Monday. Hot Monday.

That dream: the one that lots of people have…

Jesus. That was hot.

It is not easy work. It’s vine after vine. Shift to the next, clear the rootstock, thin the canapé, pull the trellis away, lift the trellis up, tie the trellis and slot the vine through so it’s all upright. Onto the next. Vine after vine, row after row in the searing heat.

Of course: this is what I came for and I’m loving it but I can see how others in the group – here for free lodgings and board – might see it as real hard work; because it is. I’m loving it.

That dream: the one that lots of people have of buying a rundown chateau with vines and doing it up. You can’t run a vineyard without a lot of help (not on this scale anyway) and to do that whilst renovating a large picturesque chateau is nigh on impossible. And if you leave the vines whilst you do the chateau you’re starting the vineyard from scratch again: with a three-year wait for decent grapes. Or at the very least you’ve got a forrest to trim into a vine.

Plus; you’ve got to find the right picturesque chateau … and a vineyard attached. And you’ve got to be able to afford it. Which is the hardest part. It’s not as expensive as you might think in France: it’s not London prices. But places like that eat money when you’re maintaining them… let alone renovating them in the first instance.

And wine ain’t easy either. You need the right plot in the right place – if you’re being fancy “le terroir”. The right weather, the space to make and then store the wine, the know-how to do it and the right help too. It’s a three pronged business: you grow the best grapes you can, then you make the wine, then you need to sell it.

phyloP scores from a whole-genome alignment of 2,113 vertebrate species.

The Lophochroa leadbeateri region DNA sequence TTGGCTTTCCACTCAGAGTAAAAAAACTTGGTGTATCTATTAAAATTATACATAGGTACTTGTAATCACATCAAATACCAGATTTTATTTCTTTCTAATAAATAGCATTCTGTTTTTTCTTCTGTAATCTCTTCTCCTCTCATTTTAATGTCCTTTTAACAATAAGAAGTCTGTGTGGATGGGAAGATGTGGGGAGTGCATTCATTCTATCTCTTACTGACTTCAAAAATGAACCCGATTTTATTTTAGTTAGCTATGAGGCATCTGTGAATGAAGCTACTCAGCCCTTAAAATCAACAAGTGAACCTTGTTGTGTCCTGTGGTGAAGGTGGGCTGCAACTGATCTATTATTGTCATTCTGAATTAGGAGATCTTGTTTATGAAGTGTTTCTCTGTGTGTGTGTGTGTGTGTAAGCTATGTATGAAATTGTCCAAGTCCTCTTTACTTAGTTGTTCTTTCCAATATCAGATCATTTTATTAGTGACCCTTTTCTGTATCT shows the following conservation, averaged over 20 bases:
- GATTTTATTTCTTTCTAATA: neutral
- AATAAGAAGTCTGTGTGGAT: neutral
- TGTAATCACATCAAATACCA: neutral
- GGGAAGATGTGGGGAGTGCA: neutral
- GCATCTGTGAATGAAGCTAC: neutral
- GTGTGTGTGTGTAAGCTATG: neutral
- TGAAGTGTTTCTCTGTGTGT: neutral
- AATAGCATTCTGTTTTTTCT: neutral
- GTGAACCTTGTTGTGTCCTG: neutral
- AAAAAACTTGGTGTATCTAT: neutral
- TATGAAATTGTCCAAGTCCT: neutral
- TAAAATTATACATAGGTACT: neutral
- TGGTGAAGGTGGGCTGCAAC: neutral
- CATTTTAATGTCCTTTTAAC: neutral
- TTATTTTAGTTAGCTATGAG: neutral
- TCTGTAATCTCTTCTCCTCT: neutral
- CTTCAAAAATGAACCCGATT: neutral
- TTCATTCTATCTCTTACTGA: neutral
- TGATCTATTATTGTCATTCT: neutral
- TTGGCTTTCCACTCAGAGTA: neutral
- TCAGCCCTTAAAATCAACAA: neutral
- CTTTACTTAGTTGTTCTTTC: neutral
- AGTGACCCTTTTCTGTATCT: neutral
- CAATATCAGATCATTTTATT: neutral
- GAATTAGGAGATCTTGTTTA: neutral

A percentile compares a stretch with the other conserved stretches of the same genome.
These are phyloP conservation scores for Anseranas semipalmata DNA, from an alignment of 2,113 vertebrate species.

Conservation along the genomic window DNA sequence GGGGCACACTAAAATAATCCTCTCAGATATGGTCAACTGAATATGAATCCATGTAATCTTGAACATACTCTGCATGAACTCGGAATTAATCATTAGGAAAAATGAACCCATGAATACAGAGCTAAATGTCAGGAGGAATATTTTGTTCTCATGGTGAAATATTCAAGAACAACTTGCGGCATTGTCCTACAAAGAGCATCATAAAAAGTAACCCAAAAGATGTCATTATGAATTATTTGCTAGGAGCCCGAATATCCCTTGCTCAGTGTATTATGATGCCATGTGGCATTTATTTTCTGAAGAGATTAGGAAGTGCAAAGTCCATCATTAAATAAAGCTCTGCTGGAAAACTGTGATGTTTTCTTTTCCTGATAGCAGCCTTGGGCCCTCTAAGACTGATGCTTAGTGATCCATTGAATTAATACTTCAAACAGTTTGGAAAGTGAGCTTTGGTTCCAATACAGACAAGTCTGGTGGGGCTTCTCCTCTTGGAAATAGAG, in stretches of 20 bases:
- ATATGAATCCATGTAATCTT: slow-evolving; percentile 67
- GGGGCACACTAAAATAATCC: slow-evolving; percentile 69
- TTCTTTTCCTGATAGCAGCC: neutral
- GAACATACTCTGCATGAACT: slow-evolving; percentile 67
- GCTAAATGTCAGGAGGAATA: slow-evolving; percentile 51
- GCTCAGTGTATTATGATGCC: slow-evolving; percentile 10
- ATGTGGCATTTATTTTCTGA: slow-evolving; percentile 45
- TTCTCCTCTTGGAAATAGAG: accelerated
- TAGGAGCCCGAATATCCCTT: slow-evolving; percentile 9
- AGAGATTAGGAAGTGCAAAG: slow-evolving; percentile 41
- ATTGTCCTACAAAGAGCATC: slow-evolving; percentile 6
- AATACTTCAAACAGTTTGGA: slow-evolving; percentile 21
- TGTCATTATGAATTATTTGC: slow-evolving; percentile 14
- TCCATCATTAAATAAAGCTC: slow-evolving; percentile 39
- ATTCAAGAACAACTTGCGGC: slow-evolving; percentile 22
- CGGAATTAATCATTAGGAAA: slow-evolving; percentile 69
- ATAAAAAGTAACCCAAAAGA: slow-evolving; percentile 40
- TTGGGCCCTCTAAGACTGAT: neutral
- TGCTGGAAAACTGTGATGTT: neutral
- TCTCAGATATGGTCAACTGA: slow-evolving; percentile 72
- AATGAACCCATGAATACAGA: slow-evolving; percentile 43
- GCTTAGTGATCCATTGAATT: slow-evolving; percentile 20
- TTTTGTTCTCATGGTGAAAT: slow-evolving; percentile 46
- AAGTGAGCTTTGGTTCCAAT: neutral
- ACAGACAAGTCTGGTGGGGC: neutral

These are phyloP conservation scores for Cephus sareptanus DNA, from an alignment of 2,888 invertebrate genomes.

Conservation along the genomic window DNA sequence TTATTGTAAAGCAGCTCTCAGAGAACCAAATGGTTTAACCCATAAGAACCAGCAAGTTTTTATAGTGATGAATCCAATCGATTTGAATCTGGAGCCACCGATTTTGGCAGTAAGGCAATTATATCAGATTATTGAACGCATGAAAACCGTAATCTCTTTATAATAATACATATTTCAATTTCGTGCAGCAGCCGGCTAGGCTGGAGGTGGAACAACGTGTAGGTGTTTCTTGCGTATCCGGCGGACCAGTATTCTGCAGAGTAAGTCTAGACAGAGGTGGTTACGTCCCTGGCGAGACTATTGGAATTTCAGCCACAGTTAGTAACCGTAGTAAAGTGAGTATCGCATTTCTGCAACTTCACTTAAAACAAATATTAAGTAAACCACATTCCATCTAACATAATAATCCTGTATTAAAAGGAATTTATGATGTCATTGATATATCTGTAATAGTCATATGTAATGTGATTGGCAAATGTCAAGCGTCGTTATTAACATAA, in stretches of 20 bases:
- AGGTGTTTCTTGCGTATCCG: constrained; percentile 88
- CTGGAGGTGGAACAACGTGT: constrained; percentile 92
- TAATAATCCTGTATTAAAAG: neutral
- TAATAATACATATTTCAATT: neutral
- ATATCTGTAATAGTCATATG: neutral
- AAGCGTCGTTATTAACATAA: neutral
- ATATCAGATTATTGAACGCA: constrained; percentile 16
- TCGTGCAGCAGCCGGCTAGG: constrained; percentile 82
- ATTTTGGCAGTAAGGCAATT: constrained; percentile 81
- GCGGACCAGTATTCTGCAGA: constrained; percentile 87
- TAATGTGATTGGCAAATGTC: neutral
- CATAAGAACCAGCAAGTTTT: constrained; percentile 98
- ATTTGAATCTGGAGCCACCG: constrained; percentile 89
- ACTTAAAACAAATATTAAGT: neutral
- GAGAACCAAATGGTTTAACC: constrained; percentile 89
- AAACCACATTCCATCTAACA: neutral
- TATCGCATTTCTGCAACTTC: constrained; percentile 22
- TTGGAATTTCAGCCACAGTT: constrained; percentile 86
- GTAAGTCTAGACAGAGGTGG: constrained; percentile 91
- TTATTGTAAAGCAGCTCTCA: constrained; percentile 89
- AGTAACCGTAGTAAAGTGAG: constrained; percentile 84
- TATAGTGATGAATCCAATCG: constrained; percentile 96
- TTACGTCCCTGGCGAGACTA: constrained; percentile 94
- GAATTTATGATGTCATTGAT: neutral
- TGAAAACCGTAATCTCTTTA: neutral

Anyway. We stopped at 12.30 today – an early start again because the forecast was sun, sun, sun and it gets just too much in the middle of the day. We stop for lunch and then we head off, or in my case, try and learn some more. Once you cut 300 vines you kinda want to learn something new.

So after lunch I was helping Julien change the machinery behind the tractor. We take the spraying machine – which sprays carefully controlled, tiny amounts of copper, over the leaves as it passes down the rows.  In it’s place we are to attach the trimmer. It’s a big metal thing with knifes spinning round at the the top (one knife for the left vine; one for the right).

It hasn’t been used in a while so we clear the foliage. The painful kind. We need to alter the attachments so it fits on the tractor, so we’re banging the thing, still half in the bushes, with a big metal mallet and suddenly Julien starts twitching and slapping his back and saying “damn, man, the f—– <slaps back twice and contorts whilst looking for the culprit> got me”.

We see that there are four or five more who are out but they head straight back into the inner workings of the the trimmer. They were giants. We start looking for where they went and Julien sticks his head around the corner, into the vegetation, before I – obviously – had the following converstion: “Julien, Julien, shit”, “what man, what?”, he contorts and twitches, “shit, shit, where”, “there’s one right on you mate: there, on your neck!” {burst into laughter}, “What? You *+&£, man, don’t do that”.

We eventually find there are only about five of them and I flush them out with water and we get the thing on. I learnt a lot and it was a good laugh.
And a good day on the vines.


Spraying the vines – looks like a bit of a weird machine, lets face it.


Sunflowers above Carsac-De-Gurson, Bordeaux


Julien and his dog, Raoul


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